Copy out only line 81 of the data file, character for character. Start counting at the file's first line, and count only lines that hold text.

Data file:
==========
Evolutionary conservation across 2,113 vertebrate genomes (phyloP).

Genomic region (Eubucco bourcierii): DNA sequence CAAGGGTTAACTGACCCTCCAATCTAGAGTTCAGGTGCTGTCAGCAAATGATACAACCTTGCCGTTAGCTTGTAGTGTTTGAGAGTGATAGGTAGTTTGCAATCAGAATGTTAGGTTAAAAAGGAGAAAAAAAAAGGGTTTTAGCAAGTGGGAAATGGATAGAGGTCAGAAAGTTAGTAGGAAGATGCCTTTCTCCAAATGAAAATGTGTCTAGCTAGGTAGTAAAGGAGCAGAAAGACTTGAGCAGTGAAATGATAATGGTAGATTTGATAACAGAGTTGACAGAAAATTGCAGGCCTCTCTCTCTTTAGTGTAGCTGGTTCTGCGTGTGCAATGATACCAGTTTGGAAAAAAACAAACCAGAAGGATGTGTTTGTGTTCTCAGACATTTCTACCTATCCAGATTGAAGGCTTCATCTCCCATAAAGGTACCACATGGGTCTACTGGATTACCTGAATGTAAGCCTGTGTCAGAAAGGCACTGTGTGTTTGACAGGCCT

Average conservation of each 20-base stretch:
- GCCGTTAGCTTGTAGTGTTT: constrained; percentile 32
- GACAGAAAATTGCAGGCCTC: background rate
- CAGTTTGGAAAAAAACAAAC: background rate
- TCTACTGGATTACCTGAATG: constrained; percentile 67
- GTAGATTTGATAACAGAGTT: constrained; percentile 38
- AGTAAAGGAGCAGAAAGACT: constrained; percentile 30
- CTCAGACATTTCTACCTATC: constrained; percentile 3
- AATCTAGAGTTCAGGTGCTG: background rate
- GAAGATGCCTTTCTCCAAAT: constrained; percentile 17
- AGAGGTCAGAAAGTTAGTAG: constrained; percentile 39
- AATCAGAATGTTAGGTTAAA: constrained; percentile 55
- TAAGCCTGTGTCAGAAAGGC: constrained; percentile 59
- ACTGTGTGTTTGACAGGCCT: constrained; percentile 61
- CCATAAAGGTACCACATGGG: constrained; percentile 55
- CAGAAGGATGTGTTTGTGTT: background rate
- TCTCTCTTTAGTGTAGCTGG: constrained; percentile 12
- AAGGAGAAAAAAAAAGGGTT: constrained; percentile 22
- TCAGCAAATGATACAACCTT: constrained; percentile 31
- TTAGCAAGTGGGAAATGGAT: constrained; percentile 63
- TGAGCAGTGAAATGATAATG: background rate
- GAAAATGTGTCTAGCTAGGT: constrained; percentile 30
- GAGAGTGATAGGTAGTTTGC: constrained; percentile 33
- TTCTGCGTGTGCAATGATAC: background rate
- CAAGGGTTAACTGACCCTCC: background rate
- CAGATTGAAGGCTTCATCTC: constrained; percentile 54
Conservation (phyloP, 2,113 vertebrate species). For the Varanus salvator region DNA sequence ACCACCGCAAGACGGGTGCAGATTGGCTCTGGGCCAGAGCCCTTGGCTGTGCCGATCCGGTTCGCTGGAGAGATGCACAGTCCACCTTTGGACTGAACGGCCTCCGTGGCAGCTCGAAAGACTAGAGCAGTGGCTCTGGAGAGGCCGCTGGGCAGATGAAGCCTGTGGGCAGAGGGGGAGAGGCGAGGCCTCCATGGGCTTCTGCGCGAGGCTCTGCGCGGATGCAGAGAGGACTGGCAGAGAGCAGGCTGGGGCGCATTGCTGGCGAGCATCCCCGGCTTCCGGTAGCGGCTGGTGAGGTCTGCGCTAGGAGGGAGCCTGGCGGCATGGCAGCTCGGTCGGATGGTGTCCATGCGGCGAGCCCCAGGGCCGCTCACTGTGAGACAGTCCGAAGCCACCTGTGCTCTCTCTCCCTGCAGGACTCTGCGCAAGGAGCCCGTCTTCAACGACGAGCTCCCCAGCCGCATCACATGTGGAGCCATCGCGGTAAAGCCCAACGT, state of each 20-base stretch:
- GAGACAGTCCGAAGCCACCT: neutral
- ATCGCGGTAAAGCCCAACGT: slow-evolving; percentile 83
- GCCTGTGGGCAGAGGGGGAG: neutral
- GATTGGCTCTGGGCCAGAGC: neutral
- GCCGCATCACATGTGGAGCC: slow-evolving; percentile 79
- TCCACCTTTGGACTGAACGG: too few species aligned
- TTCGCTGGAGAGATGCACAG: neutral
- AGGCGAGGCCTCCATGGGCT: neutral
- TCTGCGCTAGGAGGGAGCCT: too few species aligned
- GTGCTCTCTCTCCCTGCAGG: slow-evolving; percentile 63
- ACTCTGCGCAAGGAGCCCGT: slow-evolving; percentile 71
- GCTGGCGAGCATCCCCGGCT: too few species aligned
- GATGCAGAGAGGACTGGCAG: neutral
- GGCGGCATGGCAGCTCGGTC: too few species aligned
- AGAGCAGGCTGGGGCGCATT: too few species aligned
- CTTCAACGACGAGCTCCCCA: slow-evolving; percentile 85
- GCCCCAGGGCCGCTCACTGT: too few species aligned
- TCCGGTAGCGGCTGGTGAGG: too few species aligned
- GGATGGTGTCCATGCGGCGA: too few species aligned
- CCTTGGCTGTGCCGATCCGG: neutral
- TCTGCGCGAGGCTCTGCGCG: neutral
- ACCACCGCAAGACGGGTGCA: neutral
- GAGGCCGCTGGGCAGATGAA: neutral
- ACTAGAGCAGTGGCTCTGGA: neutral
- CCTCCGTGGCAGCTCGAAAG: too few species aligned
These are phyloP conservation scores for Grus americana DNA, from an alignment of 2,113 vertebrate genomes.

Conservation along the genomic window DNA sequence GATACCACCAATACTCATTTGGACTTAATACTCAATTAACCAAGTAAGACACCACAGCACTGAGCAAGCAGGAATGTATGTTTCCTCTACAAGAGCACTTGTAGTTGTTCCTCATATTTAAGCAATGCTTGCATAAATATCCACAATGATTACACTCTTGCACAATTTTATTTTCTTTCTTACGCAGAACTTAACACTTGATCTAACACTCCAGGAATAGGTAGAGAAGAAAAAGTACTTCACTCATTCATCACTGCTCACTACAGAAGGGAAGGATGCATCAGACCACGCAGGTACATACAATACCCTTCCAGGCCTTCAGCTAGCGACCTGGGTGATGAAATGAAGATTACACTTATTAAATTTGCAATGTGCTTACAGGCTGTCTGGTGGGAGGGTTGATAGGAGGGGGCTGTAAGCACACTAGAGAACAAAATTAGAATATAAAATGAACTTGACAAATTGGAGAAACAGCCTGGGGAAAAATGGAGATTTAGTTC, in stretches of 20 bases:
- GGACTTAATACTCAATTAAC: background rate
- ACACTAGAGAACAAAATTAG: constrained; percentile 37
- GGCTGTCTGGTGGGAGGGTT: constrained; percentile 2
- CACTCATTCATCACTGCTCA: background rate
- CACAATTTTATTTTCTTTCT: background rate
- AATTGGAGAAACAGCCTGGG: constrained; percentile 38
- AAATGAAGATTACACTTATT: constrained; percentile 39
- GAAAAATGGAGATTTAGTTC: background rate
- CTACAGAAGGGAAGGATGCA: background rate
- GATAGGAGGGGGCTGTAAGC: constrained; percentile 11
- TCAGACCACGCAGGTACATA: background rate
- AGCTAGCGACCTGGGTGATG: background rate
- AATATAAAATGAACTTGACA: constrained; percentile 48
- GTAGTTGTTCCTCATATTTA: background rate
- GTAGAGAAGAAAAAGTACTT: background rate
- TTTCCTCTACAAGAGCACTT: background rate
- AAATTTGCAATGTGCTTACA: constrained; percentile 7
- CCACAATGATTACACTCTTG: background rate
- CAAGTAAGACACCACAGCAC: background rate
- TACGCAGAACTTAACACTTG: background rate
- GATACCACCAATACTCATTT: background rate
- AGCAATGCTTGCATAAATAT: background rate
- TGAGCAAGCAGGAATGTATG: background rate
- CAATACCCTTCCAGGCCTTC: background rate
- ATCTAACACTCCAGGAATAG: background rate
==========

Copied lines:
- ATCTAACACTCCAGGAATAG: background rate